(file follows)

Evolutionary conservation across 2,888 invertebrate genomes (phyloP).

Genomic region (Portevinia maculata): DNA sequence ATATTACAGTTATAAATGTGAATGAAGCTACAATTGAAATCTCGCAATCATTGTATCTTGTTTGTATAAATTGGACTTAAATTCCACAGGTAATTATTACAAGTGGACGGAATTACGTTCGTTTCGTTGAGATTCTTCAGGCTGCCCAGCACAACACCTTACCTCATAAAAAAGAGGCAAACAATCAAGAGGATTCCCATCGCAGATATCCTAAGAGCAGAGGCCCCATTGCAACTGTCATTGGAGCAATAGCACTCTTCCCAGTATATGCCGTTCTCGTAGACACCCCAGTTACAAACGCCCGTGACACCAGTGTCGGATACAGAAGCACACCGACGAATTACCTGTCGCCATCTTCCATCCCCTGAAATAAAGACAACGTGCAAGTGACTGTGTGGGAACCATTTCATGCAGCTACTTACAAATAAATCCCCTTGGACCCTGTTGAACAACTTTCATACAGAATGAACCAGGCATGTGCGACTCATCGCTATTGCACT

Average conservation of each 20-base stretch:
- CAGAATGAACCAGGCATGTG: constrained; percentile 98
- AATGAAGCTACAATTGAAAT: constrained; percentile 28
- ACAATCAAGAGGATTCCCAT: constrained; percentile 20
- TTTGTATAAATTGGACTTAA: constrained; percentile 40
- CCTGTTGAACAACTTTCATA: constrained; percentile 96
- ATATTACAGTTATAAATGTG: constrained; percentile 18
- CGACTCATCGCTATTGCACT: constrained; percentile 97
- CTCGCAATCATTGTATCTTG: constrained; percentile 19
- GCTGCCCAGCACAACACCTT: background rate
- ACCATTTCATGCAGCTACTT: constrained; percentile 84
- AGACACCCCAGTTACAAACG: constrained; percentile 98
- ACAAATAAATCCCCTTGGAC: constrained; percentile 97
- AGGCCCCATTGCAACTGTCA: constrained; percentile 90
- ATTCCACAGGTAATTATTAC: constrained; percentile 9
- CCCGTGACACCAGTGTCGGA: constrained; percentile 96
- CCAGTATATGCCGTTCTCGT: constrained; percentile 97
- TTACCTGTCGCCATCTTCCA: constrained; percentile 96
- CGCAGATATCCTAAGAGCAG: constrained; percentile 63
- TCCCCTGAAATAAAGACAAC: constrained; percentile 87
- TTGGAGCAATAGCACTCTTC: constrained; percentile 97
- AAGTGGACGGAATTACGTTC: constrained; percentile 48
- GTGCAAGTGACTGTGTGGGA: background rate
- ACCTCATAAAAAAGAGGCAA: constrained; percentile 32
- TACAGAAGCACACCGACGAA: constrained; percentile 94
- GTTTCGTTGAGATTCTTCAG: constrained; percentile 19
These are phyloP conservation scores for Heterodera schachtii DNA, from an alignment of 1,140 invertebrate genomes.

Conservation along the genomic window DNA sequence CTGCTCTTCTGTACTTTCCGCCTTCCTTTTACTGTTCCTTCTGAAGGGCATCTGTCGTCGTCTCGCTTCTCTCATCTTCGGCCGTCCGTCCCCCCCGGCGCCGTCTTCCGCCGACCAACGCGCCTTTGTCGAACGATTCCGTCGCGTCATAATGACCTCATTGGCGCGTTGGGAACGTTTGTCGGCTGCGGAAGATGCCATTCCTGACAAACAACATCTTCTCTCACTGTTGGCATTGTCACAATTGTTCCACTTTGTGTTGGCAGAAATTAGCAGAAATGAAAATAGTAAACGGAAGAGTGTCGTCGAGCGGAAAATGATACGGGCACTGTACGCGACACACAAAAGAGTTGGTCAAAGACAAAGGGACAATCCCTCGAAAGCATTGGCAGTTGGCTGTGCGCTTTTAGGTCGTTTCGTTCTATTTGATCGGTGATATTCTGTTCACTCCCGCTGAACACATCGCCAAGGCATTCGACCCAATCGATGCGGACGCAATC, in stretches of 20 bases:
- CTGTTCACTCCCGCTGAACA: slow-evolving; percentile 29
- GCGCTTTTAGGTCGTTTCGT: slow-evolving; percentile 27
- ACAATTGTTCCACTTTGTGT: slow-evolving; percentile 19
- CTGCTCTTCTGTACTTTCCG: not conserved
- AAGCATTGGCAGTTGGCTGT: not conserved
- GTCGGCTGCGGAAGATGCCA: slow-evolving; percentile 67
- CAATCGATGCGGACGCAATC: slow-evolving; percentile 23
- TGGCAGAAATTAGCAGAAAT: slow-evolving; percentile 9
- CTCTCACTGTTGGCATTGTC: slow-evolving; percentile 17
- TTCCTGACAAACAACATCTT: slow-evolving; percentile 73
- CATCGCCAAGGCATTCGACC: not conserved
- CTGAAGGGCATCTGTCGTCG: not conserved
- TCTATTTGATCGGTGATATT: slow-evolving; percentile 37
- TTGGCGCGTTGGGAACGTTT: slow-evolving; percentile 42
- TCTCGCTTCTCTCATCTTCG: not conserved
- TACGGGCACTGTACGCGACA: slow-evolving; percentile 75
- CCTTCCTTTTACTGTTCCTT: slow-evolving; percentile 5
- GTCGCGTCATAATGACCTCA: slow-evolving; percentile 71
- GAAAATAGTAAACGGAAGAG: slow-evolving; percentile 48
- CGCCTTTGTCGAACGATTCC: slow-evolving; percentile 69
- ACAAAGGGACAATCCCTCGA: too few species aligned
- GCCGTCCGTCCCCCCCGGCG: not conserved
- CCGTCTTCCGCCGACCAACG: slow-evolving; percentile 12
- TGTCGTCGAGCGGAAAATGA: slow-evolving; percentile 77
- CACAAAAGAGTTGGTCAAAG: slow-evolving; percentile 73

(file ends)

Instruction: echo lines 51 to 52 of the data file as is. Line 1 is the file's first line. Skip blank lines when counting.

- ACAAAGGGACAATCCCTCGA: too few species aligned
- GCCGTCCGTCCCCCCCGGCG: not conserved